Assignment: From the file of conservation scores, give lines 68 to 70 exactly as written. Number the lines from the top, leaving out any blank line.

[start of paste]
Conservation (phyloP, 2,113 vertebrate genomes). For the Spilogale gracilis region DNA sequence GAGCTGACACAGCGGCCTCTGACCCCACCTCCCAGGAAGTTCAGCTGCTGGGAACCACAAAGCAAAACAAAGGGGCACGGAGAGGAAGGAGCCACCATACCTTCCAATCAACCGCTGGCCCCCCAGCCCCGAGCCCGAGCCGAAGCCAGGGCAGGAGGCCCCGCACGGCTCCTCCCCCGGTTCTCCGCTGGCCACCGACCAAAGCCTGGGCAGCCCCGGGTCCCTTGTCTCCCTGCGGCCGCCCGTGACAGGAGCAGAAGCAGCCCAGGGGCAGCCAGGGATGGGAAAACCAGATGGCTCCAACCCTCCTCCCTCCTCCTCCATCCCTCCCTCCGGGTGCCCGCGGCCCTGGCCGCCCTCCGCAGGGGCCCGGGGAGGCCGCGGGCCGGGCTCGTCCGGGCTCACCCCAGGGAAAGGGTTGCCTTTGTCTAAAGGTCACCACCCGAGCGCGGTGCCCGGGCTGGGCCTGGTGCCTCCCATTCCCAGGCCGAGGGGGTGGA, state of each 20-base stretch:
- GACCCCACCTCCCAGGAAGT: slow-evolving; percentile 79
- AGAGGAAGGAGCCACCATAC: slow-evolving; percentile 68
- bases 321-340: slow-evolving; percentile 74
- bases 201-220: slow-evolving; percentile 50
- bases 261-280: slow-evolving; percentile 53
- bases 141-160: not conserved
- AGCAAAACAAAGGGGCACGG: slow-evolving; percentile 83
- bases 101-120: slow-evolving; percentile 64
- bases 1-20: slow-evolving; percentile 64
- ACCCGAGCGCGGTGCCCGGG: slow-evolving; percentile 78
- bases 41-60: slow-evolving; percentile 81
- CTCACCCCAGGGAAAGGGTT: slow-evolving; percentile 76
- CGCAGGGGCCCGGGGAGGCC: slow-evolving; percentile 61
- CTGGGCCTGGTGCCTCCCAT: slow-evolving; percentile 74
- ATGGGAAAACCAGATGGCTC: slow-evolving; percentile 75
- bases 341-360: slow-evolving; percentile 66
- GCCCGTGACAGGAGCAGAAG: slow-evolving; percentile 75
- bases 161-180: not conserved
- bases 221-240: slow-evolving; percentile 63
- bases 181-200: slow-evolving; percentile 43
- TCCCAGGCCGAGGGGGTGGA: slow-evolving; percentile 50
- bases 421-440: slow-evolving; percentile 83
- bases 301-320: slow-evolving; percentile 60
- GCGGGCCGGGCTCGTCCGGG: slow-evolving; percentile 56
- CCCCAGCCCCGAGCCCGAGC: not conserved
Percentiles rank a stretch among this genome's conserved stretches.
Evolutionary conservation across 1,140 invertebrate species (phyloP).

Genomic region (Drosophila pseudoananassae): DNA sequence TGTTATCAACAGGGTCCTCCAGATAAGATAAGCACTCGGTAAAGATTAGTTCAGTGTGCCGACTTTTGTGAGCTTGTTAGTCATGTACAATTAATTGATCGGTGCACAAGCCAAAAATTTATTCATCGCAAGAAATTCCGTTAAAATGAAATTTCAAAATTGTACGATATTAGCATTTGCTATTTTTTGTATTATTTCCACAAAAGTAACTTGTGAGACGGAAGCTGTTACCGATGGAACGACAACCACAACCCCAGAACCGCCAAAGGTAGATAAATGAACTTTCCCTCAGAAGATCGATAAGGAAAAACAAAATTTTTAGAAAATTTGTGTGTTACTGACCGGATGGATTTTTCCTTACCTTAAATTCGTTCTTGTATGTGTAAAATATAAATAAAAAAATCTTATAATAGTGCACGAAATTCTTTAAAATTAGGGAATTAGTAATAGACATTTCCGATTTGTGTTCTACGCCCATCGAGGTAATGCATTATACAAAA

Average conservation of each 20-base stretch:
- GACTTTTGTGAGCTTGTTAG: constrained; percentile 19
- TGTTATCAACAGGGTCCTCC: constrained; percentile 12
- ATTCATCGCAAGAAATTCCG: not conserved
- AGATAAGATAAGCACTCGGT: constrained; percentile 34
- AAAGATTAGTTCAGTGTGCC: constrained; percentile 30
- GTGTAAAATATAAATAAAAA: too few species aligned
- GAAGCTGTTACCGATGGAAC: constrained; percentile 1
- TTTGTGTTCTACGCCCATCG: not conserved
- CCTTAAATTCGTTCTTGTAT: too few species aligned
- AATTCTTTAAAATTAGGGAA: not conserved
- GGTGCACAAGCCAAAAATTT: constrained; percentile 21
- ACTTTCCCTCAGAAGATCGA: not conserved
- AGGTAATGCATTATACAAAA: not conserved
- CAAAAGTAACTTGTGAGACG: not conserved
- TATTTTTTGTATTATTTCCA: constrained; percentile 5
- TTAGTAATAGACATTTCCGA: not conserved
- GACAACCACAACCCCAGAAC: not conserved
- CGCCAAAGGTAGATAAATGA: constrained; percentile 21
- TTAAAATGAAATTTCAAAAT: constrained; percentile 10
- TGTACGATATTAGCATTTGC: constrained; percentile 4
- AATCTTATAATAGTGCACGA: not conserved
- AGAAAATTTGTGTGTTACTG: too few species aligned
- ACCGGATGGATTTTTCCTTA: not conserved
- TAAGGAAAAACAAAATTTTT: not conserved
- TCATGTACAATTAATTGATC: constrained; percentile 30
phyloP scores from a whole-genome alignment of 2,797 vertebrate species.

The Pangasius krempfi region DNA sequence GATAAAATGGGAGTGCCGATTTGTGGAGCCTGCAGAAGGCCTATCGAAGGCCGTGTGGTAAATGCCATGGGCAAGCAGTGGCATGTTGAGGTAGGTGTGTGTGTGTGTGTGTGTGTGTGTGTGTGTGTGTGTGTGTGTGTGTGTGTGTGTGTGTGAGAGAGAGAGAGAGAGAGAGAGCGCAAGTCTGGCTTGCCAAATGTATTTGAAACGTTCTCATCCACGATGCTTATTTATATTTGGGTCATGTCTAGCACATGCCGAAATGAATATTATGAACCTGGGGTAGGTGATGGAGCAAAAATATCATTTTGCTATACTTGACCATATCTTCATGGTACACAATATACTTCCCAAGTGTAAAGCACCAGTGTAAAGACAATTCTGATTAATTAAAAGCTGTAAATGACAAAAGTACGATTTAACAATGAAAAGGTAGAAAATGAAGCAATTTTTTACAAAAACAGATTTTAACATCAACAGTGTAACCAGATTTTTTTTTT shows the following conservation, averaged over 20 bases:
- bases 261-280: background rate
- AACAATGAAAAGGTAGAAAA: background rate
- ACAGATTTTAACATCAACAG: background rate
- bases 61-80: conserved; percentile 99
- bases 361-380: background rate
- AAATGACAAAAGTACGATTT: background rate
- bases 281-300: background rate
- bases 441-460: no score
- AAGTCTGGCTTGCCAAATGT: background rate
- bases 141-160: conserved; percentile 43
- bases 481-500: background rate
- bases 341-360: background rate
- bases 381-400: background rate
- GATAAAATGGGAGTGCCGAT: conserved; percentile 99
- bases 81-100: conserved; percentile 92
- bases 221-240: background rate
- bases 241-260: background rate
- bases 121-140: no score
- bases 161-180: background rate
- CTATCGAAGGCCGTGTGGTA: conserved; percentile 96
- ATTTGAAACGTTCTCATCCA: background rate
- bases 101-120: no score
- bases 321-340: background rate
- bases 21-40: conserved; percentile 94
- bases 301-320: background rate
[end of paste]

- bases 481-500: background rate
- bases 341-360: background rate
- bases 381-400: background rate